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3.3.3. Solar power plants

Limited water availability can also affect the expansion of solar power. Solar PV has very low water needs, mainly for cleaning solar panels. In contrast, concentrated solar power (CSP), which is more suitable for delivering baseload electricity, requires substantial freshwater for its steam turbines (INEA, 2018). Reduced availability of freshwater could therefore result in power losses. There are several adaptation options that reduce water consumption. They include alternative cooling technologies such as dry-cooling and repurposing of excess water from thermal power generation to clean mirror components (Frisvold and Marquez, 2014).

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Box 3.1 Synergies between adaptation and mitigation in water-scarce regions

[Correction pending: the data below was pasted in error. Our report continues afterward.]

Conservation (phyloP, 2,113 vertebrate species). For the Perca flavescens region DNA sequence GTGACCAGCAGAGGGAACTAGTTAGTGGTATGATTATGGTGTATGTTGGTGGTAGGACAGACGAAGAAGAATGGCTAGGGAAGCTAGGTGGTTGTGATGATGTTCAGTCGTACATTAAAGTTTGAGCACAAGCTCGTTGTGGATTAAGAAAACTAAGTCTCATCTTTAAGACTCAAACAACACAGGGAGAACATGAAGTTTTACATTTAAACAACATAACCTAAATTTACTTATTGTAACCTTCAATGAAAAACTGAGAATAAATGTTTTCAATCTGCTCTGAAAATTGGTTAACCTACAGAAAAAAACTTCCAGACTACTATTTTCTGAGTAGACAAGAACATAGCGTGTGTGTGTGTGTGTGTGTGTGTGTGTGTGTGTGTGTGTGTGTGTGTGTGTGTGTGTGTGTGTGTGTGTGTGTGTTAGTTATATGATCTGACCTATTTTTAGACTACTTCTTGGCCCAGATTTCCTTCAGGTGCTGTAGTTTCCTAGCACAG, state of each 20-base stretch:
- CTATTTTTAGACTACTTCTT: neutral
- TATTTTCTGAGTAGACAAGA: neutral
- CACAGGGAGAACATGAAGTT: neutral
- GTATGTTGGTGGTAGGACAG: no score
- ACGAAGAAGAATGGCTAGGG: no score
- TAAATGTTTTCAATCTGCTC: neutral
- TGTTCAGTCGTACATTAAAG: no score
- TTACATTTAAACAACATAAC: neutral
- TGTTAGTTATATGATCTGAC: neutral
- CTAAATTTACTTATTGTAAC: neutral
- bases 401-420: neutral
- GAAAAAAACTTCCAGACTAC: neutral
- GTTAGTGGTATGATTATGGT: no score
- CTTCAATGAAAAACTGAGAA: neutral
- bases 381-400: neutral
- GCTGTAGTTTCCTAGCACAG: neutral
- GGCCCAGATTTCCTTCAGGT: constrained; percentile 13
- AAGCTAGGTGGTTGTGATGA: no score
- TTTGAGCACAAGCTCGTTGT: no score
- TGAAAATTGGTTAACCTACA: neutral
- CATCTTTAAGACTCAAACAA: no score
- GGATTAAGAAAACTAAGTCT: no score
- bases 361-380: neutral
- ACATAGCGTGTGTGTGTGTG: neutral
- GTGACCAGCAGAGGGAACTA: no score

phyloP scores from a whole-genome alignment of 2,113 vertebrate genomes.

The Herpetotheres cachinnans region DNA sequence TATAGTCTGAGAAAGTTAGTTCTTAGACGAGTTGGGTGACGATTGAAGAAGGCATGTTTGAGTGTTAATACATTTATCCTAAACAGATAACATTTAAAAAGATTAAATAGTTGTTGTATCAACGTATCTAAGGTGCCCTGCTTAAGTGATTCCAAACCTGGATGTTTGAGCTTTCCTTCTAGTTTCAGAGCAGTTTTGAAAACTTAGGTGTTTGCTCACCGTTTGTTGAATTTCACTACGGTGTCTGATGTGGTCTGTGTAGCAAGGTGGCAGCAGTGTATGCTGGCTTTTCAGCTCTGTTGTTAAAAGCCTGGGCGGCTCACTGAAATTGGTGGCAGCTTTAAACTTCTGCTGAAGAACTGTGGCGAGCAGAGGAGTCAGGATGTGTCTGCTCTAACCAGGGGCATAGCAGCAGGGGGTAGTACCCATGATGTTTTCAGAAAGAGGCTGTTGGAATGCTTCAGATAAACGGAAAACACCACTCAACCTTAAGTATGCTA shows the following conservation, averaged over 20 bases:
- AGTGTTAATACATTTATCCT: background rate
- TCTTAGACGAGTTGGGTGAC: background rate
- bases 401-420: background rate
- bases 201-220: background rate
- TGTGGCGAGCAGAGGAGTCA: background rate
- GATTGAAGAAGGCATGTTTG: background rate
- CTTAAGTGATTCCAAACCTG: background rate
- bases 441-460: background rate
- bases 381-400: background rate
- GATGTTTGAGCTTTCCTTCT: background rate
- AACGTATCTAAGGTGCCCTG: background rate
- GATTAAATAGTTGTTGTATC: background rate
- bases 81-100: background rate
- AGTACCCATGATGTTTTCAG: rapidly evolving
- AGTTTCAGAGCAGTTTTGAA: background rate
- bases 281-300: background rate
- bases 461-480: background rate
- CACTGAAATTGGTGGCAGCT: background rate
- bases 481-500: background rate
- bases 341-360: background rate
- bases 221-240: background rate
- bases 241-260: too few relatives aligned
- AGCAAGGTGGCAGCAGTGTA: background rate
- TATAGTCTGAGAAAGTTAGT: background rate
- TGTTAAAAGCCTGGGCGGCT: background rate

Adaptation and mitigation objectives in the energy system can be in conflict with each other. However, the expansion of renewable energy is a good example for synergies between adaptation and mitigation objectives at the water-energy-nexus. In many regions in southern Europe, water needs for agriculture, industry, energy, tourism and household consumption are increasing while water availability is decreasing due to climate change. In this situation, replacing fossil power plants by renewable energy sources with low water use can be a win-win strategy to decrease water scarcity. Figure 3‑2 shows that as energy production from renewables in Spain and Greece has increased, freshwater abstractions for power production has decreased. Obviously, the relationship between the two variables depends on the particular choice of renewable energy sources.

Figure 3‑2: Water abstractions for power production and primary production of renewable energy in Spain (left) and Greece (bottom)

 

Source: Based on data from (Eurostat, 2018a).

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